Steven Hayward, one of my favorite historians and writers, has some pretty whacky ideas. For example, he thinks presidents should be graded on their loyalty to their oath of office. Why, it’s just crazy enough to work! Read this book not only because it is entertaining, insightful, and informative but also because it’s the perfect antidote to presidential grade inflation.”
Jonah Goldberg, editor-at-large of National Review Online and author of Liberal Fascism: The Secret History of the American Left from Mussolini to the Politics of Meaning
One of the keys to restoring the government to its proper limits will be to have our presidents serve in their originally intended role as defenders of the Constitution, rather than undermining it through endless expansions of the administrative state. It is surprising how seldom we evaluate presidents according to whether they live up to their oath of office, and we have Steven Hayward to thank for reminding us of the presidents who understood this, and those who didn’t.”
Edwin Meese III, Attorney General in the Ronald Reagan administration and Chairman of the Center for Legal and Judicial Studies at the Heritage Foundation
Every president takes an oath to protect and defend the Constitution of the United States. But how well do they perform this basic duty? Modern historians have mostly ignored this question, but Steven Hayward tackles it head on, grading the presidents of the last hundred years. He’s a tough grader, and his conclusions will surpriseand delightmany readers.”
Michael Barone, senior political analyst at the Washington Examiner and co-author of The Almanac of American Politics
From the Back Cover
Grading the presidents—by the Constitution
For a century after the founding, presidents routinely vetoed bills they believed unconstitutional and regularly spoke to the American people on the subject of constitutional government. But beginning with Woodrow Wilson in the Progressive Era, some chief executives have actively sought to undermine the Constitution, and in recent years many presidents have been negligent or simply ignorant about their constitutional responsibilities.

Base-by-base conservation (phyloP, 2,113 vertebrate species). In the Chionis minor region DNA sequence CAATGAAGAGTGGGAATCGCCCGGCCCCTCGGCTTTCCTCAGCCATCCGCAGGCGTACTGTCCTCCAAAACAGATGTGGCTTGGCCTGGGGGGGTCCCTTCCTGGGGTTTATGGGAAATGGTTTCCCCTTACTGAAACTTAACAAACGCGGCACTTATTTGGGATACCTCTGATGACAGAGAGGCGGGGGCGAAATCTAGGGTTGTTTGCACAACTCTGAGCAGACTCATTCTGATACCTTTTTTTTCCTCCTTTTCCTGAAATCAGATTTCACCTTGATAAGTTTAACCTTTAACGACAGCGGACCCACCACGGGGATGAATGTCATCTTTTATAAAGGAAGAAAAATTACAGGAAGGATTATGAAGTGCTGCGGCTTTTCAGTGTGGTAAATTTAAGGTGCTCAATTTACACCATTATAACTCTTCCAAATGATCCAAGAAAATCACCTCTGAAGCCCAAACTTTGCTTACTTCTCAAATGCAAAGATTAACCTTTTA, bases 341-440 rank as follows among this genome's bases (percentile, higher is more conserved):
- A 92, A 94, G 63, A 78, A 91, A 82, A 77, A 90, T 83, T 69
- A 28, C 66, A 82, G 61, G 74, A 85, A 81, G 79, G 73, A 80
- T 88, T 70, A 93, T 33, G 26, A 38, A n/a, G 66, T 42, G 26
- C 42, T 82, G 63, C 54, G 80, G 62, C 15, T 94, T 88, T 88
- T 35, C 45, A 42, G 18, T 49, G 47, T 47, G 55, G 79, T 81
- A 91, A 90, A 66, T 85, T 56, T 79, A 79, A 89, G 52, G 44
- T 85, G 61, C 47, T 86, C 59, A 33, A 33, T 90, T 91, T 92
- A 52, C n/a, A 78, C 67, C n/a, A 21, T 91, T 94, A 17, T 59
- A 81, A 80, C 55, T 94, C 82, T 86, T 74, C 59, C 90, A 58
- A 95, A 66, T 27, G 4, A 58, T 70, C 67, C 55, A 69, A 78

In The Politically Incorrect Guide™ to the Presidents, presidential historian Steven Hayward revives the original standard for judging our presidents. You’ll not only discover which presidents get an F on their efforts to preserve, protect, and defend the Constitution, but also learn about some of the underappreciated constitutional heroes who have been elected to the White House.
Along the way, you’ll also learn:
How the much ridiculed Calvin Coolidge was actually one of our most intellectual presidents, reading classics in the original Greek and Latin for relaxation at night in the White House
How Herbert Hoover, a strong anti-Communist, may have assured the success of the Bolshevik revolution in Russia
Why Eisenhower deliberately stumbled his way through his rare press conferences
How Barack Obama wanted to include Hiroshima and Nagasaki on his world apology tour, but the Japanese government said no thanks